The people would counter-argue about the absence of any alternate dumping place. It was difficult for many to grasp the concept of waste segregation and proper disposal with BBMP workers. Moreover, the early corporators paid little heed to continuous complaints from Dr Agarwal and a handful of his neighbours.
The Ugly Indians save the day
Things started to change visibly 2016 onwards when The Ugly Indian stepped into the scene to facilitate Dr Agarwal’s cause. This anonymous group of Bengalureans chooses to keep their identity a secret, and instead, focuses on restoring the city’s sanctity, one civic-environmental cause at a time.
Dr Agarwal recalls, “We hired JCBs and started the cleanup on a war footing. Over ten truckloads of garbage were collected from huge piles. Finally, the real concrete road underneath was visible.”
The volunteers started painting rangolis and motifs in the place. Dr Agarwal brought birthday decor items from his home and gave the area a makeover. These were, of course, temporary measures to thwart further dumping. The real hard work was still in tow.
Dr Agarwal procured seeds from his friend and strewed them on the fallow land. A monsoon later, the area was resplendent with greenery and fresh blooms of the seasons. The entire scenery had altered, and after nearly a decade, the residents could breathe in the fresh air!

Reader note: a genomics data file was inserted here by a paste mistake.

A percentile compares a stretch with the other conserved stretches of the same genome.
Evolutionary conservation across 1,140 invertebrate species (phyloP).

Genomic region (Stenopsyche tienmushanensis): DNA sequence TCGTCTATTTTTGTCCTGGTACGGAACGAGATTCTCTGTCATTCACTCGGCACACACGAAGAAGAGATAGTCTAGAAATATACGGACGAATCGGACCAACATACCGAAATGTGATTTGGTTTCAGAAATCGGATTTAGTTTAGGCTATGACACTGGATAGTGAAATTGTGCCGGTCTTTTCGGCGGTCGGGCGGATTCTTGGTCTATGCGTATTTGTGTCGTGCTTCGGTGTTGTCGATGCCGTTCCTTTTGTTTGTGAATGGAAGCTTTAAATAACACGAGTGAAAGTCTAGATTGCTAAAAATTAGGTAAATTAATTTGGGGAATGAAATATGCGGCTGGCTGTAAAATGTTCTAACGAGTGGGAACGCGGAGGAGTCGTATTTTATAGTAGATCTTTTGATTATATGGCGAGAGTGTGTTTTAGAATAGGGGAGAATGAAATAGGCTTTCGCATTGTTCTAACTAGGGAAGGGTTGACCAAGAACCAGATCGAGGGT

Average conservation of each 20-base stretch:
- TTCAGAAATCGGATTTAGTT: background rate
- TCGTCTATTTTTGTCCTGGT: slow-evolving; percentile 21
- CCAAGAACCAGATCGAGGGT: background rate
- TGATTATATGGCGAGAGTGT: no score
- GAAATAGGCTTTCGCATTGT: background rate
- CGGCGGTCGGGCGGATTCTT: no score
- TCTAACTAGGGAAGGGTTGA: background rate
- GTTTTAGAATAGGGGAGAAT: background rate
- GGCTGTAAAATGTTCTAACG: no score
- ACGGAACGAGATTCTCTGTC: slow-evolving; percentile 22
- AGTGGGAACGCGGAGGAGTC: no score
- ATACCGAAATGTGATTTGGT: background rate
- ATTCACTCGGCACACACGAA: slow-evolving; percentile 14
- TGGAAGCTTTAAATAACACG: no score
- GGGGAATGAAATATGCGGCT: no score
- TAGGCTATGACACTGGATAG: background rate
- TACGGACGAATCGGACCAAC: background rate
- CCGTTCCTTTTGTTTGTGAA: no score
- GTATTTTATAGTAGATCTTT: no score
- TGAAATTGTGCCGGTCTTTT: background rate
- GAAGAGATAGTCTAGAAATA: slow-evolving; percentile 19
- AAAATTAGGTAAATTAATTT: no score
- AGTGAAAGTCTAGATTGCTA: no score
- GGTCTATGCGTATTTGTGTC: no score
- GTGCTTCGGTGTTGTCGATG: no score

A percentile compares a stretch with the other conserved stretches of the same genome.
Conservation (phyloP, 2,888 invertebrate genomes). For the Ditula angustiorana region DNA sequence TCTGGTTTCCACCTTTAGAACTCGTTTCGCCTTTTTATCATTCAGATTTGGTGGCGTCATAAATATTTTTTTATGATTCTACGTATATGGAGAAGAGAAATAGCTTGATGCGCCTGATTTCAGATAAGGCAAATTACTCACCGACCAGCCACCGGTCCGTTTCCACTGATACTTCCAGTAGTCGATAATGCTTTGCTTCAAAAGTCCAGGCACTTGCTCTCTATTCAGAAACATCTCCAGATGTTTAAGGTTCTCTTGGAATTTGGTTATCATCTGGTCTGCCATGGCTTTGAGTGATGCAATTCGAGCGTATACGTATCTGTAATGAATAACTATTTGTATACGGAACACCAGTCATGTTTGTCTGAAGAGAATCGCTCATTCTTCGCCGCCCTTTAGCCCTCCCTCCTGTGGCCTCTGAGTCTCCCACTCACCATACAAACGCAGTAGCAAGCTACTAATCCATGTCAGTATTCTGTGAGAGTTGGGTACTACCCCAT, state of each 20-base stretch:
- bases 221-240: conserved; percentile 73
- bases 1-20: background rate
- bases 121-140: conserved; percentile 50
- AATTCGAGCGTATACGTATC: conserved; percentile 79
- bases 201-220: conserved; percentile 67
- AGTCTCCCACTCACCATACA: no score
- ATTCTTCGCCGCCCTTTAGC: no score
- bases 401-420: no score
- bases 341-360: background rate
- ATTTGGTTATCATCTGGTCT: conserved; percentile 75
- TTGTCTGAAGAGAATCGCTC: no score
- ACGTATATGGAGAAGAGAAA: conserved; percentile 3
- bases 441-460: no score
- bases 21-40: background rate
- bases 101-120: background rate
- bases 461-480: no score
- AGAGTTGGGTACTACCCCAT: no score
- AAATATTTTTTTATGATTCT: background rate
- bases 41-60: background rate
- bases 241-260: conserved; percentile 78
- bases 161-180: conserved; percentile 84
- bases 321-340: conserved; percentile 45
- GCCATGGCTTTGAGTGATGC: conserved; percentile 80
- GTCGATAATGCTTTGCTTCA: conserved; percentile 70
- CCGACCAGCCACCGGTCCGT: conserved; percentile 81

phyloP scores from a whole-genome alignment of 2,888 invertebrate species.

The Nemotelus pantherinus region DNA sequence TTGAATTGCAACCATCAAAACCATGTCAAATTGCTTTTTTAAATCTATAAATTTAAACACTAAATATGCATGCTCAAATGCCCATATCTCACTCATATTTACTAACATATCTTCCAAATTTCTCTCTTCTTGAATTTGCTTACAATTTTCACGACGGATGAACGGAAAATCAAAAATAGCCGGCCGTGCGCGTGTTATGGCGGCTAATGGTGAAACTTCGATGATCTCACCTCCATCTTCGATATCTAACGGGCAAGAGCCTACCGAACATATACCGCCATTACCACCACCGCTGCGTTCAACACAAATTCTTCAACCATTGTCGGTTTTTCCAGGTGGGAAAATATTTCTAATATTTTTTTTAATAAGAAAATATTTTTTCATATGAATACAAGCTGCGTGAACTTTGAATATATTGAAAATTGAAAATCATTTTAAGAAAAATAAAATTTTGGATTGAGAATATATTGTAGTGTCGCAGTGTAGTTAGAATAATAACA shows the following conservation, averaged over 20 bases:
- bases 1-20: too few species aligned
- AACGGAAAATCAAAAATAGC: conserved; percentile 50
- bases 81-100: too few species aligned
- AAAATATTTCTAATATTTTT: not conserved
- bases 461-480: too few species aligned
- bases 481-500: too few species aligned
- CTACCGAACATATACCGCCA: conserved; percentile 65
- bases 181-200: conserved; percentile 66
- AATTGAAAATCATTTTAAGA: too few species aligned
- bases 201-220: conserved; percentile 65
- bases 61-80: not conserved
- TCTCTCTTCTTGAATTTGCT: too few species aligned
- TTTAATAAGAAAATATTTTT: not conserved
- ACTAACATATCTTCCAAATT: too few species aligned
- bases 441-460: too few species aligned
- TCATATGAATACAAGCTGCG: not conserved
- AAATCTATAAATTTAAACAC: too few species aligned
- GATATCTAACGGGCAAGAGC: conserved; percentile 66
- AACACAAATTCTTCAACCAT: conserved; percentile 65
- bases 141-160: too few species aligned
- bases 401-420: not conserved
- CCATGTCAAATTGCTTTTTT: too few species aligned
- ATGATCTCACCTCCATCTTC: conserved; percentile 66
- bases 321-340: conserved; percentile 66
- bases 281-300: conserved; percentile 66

He also meticulously searched around and found a particular plant in the wilderness that is not eaten up by cows. “If you visit, you’ll find rows of these plants lining the road,” he chuckles.
Bengaluru’s first Ajja-Ajji Park
It was at this juncture that Lakshminarayan C R, the newly elected corporator, offered his unhindered support to Dr Agarwal and his team. The entire area was paved, and street lights were installed. Overnight, the place was transformed into a tranquil walking trail.
Dr Agarwal decided to christen the place as “Ajja-Ajji Park” (Grandpa-Grandma Park) and dedicate it to the senior citizens of the area.
“It is open for all. Parents with their kids, pet parents with their dogs and especially the elderly of the area frequent the park every day. It is nice to see what a beautiful impact a small effort can make,” he says.
“Bengaluru has never had any such park exclusively for senior citizens. With heavy traffic on roads and dilapidated state of sidewalks in most places, it is difficult for them to even enjoy a walk in peace. Now that we have set a precedent in Domlur, we hope such endeavours are replicated throughout the city,” says The Ugly Indian.
Interestingly, Dr Agarwal is well-known for his socio-environmental initiatives in the area—he has created three of the first dog parks of the city to raising environmental consciousness among citizens. He also organises regular rescue operations for hundreds of stray animals and ensures that they are treated with the utmost care.
As far the Ajja-Ajji Park is concerned, problems still persist in bits and pieces. People try to discard garbage sneakily. Even the park visitors often let their dogs defecate on the pavement.
But, Dr Agarwal remains determined not to tolerate any nuisance. Every other day, he can be spotted cleaning up dog faeces or removing the garbage on his own. He’s the hero without a cape Bengaluru ardently needs.
(Edited by Gayatri Mishra)